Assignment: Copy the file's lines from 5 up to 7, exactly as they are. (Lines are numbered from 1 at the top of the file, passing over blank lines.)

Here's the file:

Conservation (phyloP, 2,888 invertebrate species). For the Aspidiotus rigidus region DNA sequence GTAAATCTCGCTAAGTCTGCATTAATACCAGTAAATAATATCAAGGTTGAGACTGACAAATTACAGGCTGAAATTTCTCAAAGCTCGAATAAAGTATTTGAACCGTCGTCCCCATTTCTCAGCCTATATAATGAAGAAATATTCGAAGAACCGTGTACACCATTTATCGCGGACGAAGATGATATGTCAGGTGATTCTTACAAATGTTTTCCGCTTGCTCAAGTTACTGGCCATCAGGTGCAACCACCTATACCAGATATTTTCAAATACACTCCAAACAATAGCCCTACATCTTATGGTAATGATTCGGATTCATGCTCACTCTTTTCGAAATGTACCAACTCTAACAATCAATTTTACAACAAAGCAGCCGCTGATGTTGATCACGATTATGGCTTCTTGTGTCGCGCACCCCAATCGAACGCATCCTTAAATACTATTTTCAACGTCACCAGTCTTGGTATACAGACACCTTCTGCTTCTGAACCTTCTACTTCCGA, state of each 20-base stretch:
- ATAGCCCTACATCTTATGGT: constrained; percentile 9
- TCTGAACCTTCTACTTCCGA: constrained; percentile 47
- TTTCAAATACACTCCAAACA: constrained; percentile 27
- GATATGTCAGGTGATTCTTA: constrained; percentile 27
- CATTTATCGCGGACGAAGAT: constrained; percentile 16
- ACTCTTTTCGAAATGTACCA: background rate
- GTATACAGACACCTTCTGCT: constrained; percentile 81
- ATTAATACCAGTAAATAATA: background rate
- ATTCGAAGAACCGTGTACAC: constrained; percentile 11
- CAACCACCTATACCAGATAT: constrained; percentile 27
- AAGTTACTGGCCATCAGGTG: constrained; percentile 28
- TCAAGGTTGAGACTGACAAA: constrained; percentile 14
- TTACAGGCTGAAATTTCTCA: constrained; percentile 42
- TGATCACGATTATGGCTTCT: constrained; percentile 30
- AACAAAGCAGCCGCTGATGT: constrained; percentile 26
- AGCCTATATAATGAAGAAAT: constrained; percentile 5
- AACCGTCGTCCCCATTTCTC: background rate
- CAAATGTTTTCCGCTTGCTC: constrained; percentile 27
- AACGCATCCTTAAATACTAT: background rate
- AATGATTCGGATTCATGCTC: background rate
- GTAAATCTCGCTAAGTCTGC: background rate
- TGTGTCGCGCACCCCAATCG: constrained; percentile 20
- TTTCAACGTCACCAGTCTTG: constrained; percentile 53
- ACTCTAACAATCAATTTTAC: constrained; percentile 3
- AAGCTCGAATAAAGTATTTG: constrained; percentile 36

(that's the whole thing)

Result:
- GATATGTCAGGTGATTCTTA: constrained; percentile 27
- CATTTATCGCGGACGAAGAT: constrained; percentile 16
- ACTCTTTTCGAAATGTACCA: background rate